Around this time, O’Steen developed a saying which reminded a director not to become too attached to a moment or a scene. “Movie first, scene second, moment third,” noted O’Steen. “That is the order of importance for everything.” With this rule, editing has to be justified in terms of how it serves the story.
In so many ways, this book is all about personalities, from Jack Warner and Frank Sinatra to Mike Nichols and many others.
For Virginia Woolf, Nichols wanted Andre Previn for music scoring and objected to screenwriter Ernest Lehman’s signing of Alex North. Nichols persisted, which resulted in Warners throwing him off the lot. “Mike and I were working in the cutting room,” explains O’Steen. “We’d just finished shooting a couple weeks before, when they told him he had four more days to finish the movie.”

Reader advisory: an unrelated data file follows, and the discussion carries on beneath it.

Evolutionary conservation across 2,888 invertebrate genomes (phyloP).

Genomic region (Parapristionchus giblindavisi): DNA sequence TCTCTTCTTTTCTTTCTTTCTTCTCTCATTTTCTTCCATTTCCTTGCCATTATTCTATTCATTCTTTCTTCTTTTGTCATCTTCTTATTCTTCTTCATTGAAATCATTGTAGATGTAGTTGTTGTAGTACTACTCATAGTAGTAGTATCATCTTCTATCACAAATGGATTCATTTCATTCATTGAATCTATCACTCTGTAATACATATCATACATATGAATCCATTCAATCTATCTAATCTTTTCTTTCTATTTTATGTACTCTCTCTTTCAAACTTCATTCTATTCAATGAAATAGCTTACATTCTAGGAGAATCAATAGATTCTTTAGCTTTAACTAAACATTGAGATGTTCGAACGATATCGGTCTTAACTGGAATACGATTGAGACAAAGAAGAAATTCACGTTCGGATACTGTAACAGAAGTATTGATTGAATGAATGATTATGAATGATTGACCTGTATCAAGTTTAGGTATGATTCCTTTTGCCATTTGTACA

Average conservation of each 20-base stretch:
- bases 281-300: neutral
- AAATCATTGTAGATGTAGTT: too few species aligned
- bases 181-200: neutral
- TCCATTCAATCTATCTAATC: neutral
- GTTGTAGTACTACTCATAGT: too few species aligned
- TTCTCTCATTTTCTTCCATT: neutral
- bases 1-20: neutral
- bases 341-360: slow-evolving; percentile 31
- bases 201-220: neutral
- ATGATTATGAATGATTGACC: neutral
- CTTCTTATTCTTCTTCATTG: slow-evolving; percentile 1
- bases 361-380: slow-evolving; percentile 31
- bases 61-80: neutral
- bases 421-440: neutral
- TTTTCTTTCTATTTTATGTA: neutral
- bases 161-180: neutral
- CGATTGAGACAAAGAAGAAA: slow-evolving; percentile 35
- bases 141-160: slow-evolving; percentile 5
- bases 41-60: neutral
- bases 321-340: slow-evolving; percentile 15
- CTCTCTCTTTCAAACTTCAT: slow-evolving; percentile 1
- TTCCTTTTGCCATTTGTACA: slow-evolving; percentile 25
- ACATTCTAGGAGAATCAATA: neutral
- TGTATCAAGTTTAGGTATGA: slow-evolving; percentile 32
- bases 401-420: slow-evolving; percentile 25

Nichols and O’Steen worked day and night for four days to complete editing on the film. “I remember at one point I was sitting on a stool, laughing at something, and I was so tired I actually blacked out,” the editor recalled. The sound mix was completed by O’Steen. Nichols made periodic calls to listen to the sound track in progress over the telephone. That was a particularly brave action O’Steen took, which could have gotten him blackballed by every studio. “It’s amazing, really, to think that there were seven or eight guys [studio heads] who could just call each other,” said O’Steen. “And that would be the end of you.”
So much of Hollywood history consists of recollections by pioneers like Sam O’Steen. This is one of the best I’ve read, and a must-read for editors interested in how the craft evolved.